April 6th, 2005, 12:24 AM
I`ve seen several references to this and would love to have someone explain how this is trained. I`ve always used a general "NO" for anything I wanted our older dog to stop doing or drop. It worked well for her, in fact it worked so beautifully the first time I realized she finally understood I almost cried :love: it was like a lightbulb going on. And it stuck, she did obey almost always from then on. The puppy (3 months) I *think* understands no, but only obeys when she feels like it so far (I know, more training is in order) fortunately she`s still small enough I can physically go make her stop doing whatever it is. Maybe a more specific command would help?
April 7th, 2005, 05:49 PM
I seldom use "No" as I find it too vague for dogs to understand. It can mean "No - don't get on the sofa" or "No, don't pick that food up" or even "No, don't jump on me." Too confusing for a dog!
I like specific commands and Leave It is one of those. It ONLY means "Don't pick that up in your mouth."
Here's how I taught it (I'm sure others have their own methods)
I got two treats and put one in each hand. One hand I put behind my back.
I held out a treat in my open hand as an invitation to my dog. She went to take it, I snapped my fingers closed over the treat, turned my hand over and said "LEAVE IT." I think it took about two repetitions until she no longer even tried to take the treat and would actually turn away from it.
The first time she didn't try and take the treat, I immediately gave her the treat in my other hand and praised her.
I then progessed to dropping food on the floor. Do this with a leash on at first. Drop something on the floor, "LEAVE IT" and if she does, give her the treat in your other hand, but not the one on the floor. Pick that one up.
I can now drop a hot dog between my dog's paws and she won't touch it.:)
April 8th, 2005, 10:52 AM
I tend to use 'leave it' as a catch all for ' look at me and ignore whatever has your attention right now'. Meaning dropped food, barking dog, screaming kid...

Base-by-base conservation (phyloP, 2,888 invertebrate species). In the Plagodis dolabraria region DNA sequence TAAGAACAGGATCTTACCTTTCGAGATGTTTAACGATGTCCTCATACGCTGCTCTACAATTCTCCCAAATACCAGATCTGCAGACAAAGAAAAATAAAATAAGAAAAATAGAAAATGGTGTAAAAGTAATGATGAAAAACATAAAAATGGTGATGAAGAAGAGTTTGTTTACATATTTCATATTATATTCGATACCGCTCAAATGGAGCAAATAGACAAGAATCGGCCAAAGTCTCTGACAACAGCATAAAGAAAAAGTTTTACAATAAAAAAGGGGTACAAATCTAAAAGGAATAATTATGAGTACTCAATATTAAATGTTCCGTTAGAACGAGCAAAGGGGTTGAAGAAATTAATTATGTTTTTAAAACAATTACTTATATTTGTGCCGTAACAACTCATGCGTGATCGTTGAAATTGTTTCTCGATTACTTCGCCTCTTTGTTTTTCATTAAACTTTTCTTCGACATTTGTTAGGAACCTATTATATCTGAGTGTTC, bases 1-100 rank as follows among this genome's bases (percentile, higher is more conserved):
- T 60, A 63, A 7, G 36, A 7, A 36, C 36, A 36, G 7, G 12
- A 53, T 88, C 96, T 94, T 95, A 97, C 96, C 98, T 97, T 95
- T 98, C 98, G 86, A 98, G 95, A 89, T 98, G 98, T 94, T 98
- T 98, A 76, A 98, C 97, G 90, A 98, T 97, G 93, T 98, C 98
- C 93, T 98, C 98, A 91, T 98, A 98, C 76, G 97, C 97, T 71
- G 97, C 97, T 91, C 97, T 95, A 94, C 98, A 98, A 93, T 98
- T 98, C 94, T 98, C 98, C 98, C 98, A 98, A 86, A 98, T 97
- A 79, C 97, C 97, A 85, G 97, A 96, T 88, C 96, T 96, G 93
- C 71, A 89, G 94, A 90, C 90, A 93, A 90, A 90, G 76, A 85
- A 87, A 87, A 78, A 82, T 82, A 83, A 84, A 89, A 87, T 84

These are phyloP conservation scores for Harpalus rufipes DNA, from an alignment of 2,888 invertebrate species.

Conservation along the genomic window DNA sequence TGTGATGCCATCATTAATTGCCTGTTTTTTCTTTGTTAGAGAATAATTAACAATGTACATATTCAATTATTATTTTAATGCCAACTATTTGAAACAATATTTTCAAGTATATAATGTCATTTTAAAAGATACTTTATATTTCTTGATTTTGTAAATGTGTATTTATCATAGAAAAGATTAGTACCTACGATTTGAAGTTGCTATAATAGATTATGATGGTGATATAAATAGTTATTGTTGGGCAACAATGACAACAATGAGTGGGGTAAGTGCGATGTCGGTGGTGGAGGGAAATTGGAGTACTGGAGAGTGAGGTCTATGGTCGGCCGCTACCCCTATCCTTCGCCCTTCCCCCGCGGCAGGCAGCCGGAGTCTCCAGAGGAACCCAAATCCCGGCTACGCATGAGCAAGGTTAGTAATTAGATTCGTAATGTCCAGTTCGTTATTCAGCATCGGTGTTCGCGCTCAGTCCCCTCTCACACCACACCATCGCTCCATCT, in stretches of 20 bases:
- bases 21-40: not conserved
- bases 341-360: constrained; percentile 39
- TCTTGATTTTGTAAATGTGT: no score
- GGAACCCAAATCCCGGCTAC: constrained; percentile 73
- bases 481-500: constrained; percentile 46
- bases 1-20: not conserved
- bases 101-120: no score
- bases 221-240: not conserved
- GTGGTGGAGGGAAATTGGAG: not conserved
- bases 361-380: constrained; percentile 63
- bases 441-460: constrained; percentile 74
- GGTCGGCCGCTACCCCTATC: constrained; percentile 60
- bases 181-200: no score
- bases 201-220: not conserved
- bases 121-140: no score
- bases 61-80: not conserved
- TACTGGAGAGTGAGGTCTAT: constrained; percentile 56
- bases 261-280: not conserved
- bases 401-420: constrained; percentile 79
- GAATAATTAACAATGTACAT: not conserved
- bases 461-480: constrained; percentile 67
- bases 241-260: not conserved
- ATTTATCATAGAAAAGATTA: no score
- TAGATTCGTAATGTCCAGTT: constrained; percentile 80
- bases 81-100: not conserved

I first taught it because his scrounging for food on our walk was driving me nuts. On leash, if he smelt or was picking at something on the ground, I'd tell him to 'leave it' and give a sharp tug on the leash. When he came to me, I'd give him a tidbit.
Ditto if he kept looking back at a biker or dog or whatenot. I'd say 'leave it' and give a tug. The tug was just to remind him of what the command meant.
for ignoreing food or an object on the ground when we're stationary, I now only use 'leave it' (meaning 'don't touch' though I'm usually too late, and use 'give it' more often) and to ignore a person or other object when we're walking, I'll use 'leave it' 'ignore it' 'lets go' 'come on' or I'll just click with my tongue. In that context, they all mean the same thing, 'stop what you're doing/looking at and follow me.' He understands my gist, so the words are unimportant.
I tend to growl rather than say 'no'. The problem with that word is that it tells the dog what he's doing is wrong, but not what to do to instead. Besides, the tone of voice is more important when he's wrong, not the words. And it's natural to growl in a low voice. Growling also tend to be more consitent. If a person says 'no' in one tone of voice and then again in another tone of voice later, dogs don't always make the conection that it means the same thing.